Laurie Hernandez came to nationals with a chance to confirm her spot on the Olympic team by hitting her normal routines, which she did. Tying Raisman on the first day and finishing third overall simply reinforced that she has become an integral part of the team at the level of Raisman and Douglas. She’s not Plan B. She’s Plan A.

C. OMG DOUGLAS IS HORRIBLE GARBAGE AND SHOULD BE NOTHING AND THE ALTERNATE Continue reading Post-Championships Olympic Prospects

Women’s P&G Championship Preview

Onward we travel to Women Part 2: The One That’s Slightly More Meaningful Than the Last One. It’s nationals, which means everyone needs to start trying now, doing the all-around, and maybe showing an Amanar or something. At the classic, we didn’t get any desperately chucked Amanars. I mean, come on. What is wrong with you people?

Classic did provide partial answers to a few pressing Olympic questions, but for the most part, I gave it a C- because of how many people didn’t compete events I wanted them to. (The most frequently competed floor skill at Secret Classic was nothing.) One routine? What are we even supposed to do with that? Nationals will be better.

While it’s not the final step in the Martha-brick road—we’ll hear a lot about how everyone is supposed to be at 90% this weekend (Oh no! I was competing at 92%! What will I do?!?!)—nationals will be the first legitimate opportunity to compare everyone on all the events at the same time and will provide our most viable glimpse so far of what a top three on each event might be.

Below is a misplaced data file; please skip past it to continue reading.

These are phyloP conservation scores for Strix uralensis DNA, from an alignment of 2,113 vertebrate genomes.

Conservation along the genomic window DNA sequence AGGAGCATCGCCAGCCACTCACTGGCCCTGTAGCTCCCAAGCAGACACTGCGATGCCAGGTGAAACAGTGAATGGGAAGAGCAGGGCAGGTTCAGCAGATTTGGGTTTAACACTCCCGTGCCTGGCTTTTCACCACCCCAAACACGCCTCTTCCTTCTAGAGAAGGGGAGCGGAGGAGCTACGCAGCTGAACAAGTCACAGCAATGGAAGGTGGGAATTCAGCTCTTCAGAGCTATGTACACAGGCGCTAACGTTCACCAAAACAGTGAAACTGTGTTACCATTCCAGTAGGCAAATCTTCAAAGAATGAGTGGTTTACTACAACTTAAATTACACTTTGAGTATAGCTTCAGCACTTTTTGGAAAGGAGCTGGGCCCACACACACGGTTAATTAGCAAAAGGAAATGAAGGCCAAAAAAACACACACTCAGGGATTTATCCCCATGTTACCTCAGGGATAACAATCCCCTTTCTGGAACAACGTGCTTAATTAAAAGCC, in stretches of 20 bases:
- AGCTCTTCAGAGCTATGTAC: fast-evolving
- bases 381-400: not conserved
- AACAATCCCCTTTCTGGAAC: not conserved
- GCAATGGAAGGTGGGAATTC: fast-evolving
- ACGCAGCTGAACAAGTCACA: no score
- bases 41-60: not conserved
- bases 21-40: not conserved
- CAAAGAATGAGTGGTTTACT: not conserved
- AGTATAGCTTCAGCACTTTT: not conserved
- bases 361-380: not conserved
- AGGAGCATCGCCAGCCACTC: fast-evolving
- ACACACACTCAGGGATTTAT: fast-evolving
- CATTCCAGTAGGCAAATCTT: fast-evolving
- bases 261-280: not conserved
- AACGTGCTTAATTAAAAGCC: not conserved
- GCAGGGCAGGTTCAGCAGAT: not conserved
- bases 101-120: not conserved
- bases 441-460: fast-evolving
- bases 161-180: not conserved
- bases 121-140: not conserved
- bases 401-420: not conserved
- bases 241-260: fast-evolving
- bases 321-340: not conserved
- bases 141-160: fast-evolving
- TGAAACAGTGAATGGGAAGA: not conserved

But until then, we still have a number of wispy, ghostlike issues that hopefully will look a good deal more corporeal by this time next week.

1. Minnesota Maygie

The Queen in the North’s meniscus is easily one of the top-five most famous cartilaginous clumps in US gymnastics history. It has single-handedly provided us with nearly all the uncertainty and meritless speculation we could have ever wanted from an Olympic selection process. Maggie Nichols’ level of competitiveness will be the single most important piece of new information we get from nationals.

Expectations should be tempered. Not only is it unrealistic to think that she’ll be all 2015 Worlds coming right off knee surgery, but this is also more or less her classic. She’s on a displaced timetable and won’t necessarily be expected to roll into St. Louis and perform at exactly 91.3% like the others. Nichols’ true competition of consequence will be Olympic Trials.